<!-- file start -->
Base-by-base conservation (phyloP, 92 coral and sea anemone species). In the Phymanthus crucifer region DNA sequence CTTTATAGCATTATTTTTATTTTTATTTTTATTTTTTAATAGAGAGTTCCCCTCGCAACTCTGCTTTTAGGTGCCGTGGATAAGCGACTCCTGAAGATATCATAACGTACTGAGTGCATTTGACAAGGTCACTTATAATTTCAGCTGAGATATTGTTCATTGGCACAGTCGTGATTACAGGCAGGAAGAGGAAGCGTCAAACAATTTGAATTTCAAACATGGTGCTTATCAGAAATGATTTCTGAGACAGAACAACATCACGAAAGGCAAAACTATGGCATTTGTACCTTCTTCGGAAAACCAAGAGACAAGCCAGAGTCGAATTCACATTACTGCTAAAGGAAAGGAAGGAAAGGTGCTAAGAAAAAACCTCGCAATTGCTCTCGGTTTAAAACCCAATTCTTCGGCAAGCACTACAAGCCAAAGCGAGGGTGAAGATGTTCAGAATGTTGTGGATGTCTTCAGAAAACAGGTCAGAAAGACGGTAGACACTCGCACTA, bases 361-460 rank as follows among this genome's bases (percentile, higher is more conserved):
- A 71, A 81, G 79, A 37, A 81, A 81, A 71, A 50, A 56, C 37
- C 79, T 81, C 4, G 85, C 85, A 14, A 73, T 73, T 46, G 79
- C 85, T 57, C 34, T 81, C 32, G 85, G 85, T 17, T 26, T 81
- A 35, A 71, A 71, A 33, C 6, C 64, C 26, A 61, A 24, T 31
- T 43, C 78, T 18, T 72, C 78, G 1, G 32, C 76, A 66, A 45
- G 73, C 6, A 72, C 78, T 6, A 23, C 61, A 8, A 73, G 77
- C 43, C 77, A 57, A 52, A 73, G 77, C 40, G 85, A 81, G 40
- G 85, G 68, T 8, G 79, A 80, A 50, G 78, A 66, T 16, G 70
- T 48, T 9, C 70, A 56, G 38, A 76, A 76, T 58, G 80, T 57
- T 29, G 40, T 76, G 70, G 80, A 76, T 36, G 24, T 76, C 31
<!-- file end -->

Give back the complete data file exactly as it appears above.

Base-by-base conservation (phyloP, 92 coral and sea anemone species). In the Phymanthus crucifer region DNA sequence CTTTATAGCATTATTTTTATTTTTATTTTTATTTTTTAATAGAGAGTTCCCCTCGCAACTCTGCTTTTAGGTGCCGTGGATAAGCGACTCCTGAAGATATCATAACGTACTGAGTGCATTTGACAAGGTCACTTATAATTTCAGCTGAGATATTGTTCATTGGCACAGTCGTGATTACAGGCAGGAAGAGGAAGCGTCAAACAATTTGAATTTCAAACATGGTGCTTATCAGAAATGATTTCTGAGACAGAACAACATCACGAAAGGCAAAACTATGGCATTTGTACCTTCTTCGGAAAACCAAGAGACAAGCCAGAGTCGAATTCACATTACTGCTAAAGGAAAGGAAGGAAAGGTGCTAAGAAAAAACCTCGCAATTGCTCTCGGTTTAAAACCCAATTCTTCGGCAAGCACTACAAGCCAAAGCGAGGGTGAAGATGTTCAGAATGTTGTGGATGTCTTCAGAAAACAGGTCAGAAAGACGGTAGACACTCGCACTA, bases 361-460 rank as follows among this genome's bases (percentile, higher is more conserved):
- A 71, A 81, G 79, A 37, A 81, A 81, A 71, A 50, A 56, C 37
- C 79, T 81, C 4, G 85, C 85, A 14, A 73, T 73, T 46, G 79
- C 85, T 57, C 34, T 81, C 32, G 85, G 85, T 17, T 26, T 81
- A 35, A 71, A 71, A 33, C 6, C 64, C 26, A 61, A 24, T 31
- T 43, C 78, T 18, T 72, C 78, G 1, G 32, C 76, A 66, A 45
- G 73, C 6, A 72, C 78, T 6, A 23, C 61, A 8, A 73, G 77
- C 43, C 77, A 57, A 52, A 73, G 77, C 40, G 85, A 81, G 40
- G 85, G 68, T 8, G 79, A 80, A 50, G 78, A 66, T 16, G 70
- T 48, T 9, C 70, A 56, G 38, A 76, A 76, T 58, G 80, T 57
- T 29, G 40, T 76, G 70, G 80, A 76, T 36, G 24, T 76, C 31